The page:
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Libya: Outlaws And Disorder
   Next Article → AIR TRANSPORTATION: Second Hand Salvation

March 9, 2013: The government security forces are growing too slowly to halt all the outbreaks of militia misbehavior. Priority is on keeping militia violence from interfering with oil and natural gas production, as exports of this stuff keeps the government in business and most Libyans reasonably content. After that comes the effort to shut down rogue militias in major cities, especially Tripoli (the capital) and Benghazi (the home of the most radical Islamic militias). This is proceeding slowly and in places like Benghazi, against growing resistance.

The main government tactic is to offer militia members jobs in the police or army. The problem what that is militiamen often do not shift their loyalties. Militias are often based on regional, tribal, or religious affiliations. The former militiamen become a liability in the police and army because their first loyalty is not to Libya but to the leaders of their tribe, town, or neighborhood. This is a problem in many parts of the world and it continued in Libya even under Kaddafi, who took advantage of it and gave police and army jobs to tribes he considered loyal to him. These tribal attitudes change slowly, as can be seen in areas where the tribal loyalties are no longer a major factor (the West but also most of China and India).

Two years of revolution and weak security have allowed the drug smugglers (mostly of hashish from the south and amphetamines from other North African countries) to move more product. With all that oil money in circulation, there’s a local market for the drugs, although most of the hashish is passing through to more lucrative markets in Europe. The weak security has allowed all manner of smuggling to thrive. Weapons looted from government warehouses during the revolution are exported and poor job seekers from neighboring countries come in seeking work. There are a lot of jobs that Libyans, who are now getting their payments (which kept Kaddafi in power for decades), won’t do. But Libya wants to control this influx of foreign workers and is again rounding up and deporting those who entered without permission. Egyptian Christians (Copts) are a favorite target because Islamic militias get to expel foreigners and abuse Christians at the same time.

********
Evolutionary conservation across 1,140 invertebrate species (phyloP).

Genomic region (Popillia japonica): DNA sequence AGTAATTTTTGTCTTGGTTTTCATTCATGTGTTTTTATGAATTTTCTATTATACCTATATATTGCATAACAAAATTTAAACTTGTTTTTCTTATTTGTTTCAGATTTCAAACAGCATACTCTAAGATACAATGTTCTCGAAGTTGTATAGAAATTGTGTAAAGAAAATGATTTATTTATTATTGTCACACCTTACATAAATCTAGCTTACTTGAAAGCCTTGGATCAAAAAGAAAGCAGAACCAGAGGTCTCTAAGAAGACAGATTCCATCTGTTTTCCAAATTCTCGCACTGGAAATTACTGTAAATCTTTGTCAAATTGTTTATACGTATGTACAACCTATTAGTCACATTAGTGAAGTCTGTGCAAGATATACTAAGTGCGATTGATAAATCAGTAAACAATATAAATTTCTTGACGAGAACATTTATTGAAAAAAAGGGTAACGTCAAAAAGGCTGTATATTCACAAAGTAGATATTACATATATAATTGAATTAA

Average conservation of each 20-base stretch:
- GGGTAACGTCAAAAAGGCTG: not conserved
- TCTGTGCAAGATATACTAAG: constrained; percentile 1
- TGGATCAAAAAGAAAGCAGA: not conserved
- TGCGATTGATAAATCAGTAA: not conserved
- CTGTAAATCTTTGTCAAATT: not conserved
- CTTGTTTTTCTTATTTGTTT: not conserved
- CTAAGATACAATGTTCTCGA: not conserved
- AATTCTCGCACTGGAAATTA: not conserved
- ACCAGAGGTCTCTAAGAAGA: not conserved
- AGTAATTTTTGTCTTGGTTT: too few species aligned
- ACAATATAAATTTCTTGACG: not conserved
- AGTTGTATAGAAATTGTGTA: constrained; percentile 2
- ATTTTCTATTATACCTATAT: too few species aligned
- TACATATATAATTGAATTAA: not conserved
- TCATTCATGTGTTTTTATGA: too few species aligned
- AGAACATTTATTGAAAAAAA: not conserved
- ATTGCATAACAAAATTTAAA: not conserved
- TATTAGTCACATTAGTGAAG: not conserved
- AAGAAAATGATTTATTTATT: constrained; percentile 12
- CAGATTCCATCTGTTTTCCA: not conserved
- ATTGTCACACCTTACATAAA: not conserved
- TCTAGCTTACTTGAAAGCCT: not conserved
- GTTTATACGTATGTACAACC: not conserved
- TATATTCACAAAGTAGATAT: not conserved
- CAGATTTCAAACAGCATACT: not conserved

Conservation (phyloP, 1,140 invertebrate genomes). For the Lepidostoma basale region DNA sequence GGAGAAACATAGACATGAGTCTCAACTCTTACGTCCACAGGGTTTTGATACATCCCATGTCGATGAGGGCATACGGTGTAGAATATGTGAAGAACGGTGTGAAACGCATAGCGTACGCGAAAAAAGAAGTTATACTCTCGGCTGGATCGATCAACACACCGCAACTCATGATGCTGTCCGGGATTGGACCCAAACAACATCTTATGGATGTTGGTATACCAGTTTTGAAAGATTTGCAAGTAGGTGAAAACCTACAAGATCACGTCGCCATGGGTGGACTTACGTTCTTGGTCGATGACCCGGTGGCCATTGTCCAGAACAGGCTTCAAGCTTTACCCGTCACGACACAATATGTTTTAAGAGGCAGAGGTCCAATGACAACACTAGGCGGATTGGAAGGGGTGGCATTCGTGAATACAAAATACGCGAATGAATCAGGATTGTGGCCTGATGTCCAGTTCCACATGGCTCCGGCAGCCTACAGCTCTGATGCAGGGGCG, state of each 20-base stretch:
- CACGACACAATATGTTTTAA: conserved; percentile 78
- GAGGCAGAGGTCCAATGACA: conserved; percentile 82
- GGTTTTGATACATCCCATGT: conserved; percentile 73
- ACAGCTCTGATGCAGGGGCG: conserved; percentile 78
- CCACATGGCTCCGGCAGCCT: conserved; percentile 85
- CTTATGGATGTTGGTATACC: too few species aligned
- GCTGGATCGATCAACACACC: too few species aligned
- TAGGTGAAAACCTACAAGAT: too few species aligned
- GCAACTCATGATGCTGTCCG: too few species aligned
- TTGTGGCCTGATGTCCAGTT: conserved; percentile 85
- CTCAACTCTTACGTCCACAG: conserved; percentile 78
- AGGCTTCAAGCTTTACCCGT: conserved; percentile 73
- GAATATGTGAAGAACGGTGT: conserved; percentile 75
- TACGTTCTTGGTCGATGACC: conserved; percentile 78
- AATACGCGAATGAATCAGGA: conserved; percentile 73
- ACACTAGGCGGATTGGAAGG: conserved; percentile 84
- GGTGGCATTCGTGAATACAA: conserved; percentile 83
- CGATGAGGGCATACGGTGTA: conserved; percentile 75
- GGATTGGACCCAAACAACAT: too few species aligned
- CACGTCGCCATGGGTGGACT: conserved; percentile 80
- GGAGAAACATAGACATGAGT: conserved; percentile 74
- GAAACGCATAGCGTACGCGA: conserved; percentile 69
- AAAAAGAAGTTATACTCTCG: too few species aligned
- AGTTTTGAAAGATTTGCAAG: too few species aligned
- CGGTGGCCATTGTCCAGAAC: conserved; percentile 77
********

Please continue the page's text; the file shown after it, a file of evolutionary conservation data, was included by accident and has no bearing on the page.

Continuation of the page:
Another big problem for the new government is corruption. Kaddafi had it somewhat under control but since the Kaddafi government fell, the rules for who could steal are vague and senior government officials don’t know who they can trust. This is a particular problem when hiring militias for security tasks. Often the leader of the militia will collect the pay for his men and keep most of it. He will tell his men that the government did not deliver all the money and sometimes these angry militiamen will go and complain, often violently, to the government.

The Islamic radical militias are a problem because they are, for the moment, less corrupt and more intent on winning the support of enough Libyans so that they can take over the government. This sort of thing has been played out many times before. If and when the Islamic radicals do take control, the corruption hits them as well and they become more savage in attacking critics (often by accusing them of not being Islamic enough) and become another hated dictatorship. But at the moment the Islamic militias look attractive compared to all the corrupt and greedy tribal groups and national politicians.